The fundamentals remain in place for a long-term boom in the prices of everything ag-related. The simplest metric to consider is the amount of farmland per person worldwide: In 1960 there were 1.1 acres of arable farmland per capita globally, according to data from the United Nations. By 2000 that had fallen to 0.6 acre (see chart above, "Precious Acres"). And over the next 40 years the population of the world is projected to grow from 6 billion to 9 billion.
"Land is scarce and will become scarcer as the world has to double food output to satisfy increased demand by 2050," says Joachim von Braun, director general at the International Food Policy Research Institute. "With limited land and water resources, this will automatically lead to increased valuations of productive land. And it goes hand in hand with water. Water scarcity will probably increase even more than land."
UPDATE -- A kind reader sends: There's a similar site called "Salem, Oregon Daily Photo Diary." It started as a challenge to prove to the photographer's out-of-town family that there's something interesting to do in Salem every single day: http://salemphotodiary.blogspot.com
By Scott Bassett
People often have a very weird notion about agriculture in the US, believing that the country is pretty much all farmland (where it's not cities, forests, mountains or deserts).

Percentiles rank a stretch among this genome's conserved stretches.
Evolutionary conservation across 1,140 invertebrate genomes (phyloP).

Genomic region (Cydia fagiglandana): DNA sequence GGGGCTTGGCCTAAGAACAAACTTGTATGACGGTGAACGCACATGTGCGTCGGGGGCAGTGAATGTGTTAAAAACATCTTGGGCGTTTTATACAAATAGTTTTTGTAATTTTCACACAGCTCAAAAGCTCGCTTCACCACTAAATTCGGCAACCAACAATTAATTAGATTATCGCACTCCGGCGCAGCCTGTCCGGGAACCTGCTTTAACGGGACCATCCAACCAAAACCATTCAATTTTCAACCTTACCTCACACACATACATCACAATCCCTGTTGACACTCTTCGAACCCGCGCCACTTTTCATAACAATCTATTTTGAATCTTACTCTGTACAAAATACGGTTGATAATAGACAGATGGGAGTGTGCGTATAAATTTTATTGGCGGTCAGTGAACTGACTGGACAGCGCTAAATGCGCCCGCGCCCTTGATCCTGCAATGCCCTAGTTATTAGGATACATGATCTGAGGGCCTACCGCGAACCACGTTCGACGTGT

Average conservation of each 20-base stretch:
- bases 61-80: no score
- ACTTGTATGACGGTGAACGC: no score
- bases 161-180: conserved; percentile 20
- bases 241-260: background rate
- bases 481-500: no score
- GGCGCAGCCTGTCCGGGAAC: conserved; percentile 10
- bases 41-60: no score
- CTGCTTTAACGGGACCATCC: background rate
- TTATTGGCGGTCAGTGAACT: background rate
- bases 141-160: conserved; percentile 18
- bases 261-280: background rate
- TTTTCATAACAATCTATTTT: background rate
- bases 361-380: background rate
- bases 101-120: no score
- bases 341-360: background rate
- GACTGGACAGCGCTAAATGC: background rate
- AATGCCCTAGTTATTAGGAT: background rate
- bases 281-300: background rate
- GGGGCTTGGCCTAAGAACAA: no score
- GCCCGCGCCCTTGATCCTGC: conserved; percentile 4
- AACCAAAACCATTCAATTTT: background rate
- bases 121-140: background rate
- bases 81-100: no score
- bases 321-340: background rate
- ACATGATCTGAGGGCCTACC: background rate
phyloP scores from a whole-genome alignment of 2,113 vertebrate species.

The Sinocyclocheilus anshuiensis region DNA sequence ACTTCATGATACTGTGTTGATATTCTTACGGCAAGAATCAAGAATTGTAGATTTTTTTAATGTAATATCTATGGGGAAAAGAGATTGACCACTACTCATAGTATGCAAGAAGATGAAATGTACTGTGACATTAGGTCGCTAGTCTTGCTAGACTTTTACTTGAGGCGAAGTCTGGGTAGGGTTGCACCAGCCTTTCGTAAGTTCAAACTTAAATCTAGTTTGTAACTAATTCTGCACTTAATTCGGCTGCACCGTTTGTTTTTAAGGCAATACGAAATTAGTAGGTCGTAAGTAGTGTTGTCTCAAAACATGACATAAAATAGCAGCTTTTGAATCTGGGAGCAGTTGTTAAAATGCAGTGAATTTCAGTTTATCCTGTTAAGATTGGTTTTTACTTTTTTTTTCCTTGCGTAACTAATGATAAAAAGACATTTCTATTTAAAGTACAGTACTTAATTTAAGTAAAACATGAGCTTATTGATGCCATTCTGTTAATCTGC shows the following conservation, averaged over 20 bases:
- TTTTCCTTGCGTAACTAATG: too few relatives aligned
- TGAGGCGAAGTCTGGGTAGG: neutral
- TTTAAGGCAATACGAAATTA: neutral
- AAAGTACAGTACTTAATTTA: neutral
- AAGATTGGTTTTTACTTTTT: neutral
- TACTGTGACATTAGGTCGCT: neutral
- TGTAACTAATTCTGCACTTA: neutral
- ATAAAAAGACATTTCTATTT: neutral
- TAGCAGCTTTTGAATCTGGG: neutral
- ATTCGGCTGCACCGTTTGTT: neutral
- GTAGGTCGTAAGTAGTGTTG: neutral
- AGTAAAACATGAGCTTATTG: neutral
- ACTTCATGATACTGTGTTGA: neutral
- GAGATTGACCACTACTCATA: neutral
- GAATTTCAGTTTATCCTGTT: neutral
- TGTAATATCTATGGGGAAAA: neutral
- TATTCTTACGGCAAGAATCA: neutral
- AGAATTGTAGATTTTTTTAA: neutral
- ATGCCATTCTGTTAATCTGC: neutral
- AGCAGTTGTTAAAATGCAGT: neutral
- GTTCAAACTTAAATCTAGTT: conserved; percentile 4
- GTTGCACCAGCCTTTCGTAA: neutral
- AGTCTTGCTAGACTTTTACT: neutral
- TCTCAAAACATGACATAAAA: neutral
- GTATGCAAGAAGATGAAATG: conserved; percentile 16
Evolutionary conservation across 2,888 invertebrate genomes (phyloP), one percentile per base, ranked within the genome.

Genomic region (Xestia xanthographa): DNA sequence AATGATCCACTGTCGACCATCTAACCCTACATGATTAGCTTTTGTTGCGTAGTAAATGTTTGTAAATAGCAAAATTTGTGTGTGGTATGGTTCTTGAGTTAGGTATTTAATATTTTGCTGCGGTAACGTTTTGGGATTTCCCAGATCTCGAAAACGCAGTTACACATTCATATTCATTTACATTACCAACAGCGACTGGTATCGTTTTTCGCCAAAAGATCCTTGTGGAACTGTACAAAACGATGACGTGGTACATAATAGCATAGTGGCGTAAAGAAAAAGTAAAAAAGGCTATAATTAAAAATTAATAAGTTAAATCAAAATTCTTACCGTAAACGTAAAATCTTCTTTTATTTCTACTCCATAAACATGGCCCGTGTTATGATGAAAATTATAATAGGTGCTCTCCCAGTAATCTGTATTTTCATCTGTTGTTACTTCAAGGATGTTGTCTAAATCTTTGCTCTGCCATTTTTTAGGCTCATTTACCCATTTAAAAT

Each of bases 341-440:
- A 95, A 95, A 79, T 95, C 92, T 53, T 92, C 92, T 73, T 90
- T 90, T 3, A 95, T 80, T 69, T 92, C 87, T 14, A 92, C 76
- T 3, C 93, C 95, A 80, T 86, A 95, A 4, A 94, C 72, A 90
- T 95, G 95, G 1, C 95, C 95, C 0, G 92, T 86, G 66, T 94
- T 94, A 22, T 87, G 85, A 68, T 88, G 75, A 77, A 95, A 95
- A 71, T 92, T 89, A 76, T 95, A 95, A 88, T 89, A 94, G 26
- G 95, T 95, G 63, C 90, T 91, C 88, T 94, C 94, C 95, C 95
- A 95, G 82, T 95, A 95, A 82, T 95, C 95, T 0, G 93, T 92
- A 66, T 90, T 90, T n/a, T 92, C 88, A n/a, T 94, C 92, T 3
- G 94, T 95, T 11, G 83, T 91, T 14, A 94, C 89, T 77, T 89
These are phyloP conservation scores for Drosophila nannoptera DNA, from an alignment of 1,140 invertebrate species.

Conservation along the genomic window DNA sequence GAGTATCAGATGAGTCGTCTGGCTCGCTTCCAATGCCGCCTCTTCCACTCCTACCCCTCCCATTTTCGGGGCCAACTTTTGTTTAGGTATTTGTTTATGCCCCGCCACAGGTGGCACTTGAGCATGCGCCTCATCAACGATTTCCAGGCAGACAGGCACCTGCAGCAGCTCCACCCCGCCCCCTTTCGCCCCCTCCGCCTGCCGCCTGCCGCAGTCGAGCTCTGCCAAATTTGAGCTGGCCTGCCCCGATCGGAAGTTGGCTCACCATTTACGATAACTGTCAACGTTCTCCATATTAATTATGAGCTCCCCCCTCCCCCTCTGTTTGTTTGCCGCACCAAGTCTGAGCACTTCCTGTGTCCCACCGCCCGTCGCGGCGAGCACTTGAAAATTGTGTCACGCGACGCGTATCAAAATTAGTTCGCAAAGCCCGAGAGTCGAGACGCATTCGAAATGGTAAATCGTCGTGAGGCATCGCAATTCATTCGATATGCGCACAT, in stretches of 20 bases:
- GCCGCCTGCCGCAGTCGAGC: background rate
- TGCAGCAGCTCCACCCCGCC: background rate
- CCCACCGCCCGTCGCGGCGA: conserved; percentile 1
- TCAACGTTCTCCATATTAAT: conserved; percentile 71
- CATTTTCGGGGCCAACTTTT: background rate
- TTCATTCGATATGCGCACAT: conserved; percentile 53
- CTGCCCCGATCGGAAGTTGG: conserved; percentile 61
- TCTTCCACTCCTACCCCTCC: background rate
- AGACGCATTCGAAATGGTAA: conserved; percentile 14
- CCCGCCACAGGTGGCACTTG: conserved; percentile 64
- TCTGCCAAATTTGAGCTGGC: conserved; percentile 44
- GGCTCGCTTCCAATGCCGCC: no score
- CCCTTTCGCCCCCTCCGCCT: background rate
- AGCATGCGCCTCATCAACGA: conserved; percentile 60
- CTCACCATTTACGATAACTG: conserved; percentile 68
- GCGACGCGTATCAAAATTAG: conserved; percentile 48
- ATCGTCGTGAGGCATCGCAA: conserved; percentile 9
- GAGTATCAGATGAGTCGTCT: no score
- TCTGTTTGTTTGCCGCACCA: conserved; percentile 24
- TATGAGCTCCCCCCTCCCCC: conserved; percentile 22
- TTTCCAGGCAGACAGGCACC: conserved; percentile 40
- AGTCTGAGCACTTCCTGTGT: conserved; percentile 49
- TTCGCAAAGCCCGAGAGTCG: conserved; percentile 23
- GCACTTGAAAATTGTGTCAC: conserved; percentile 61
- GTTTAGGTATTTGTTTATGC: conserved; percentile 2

But, when you look at these two maps, you see that few areas of the country grow orchards, and there are even fewer acres used to grow vegetables. What the maps don't show is that millions of acres of prime farmland have been put under suburban sprawl, much of it devoted to the use, care, or feeding of automobiles. That's land that will almost certainly never grow food again.
So there are very few places in the country are suitable to grow fruit, nuts or vegetables.
Salem is smack in the middle of some of the best, most productive farmland in the country. And Minto Brown Park includes about 25 acres of hazelnut trees and 35 acres of fruit trees that have been abandoned. The orchards could be replanted with disease resistant trees and put back into production. (The City reported in April of 2009 that there were 30.4 acres of fruit trees and 18 acres of Hazelnuts. I have documentation from the 1973 Minto-Brown Island Park Development Study that the area of the orchards were larger, but I can't put a precise number on the area.)
In addition, 240 acres have been in vegetable production most years since the City took over ownership in the 1970s. The land in Minto Brown Park is so productive that it can be double-cropped in one growing season. This spring and summer, green beans will be planted and harvested twice.
On June 22, the Salem City Council will consider accepting federal funding for a conservation easement that will prevent most of the vegetable farming and prohibit replanting the orchards.
If you would like to see this prime farmland continue to be available for growing fresh local fruits and vegetables, please contact the Mayor and City Council, and attend the June 22 City Council meeting.
Source: The maps are from a New York Times article published May 3, 2009 (The Hot Spots for Organic Food by Hannah Fairfield) and the acreage count is from production in 2007.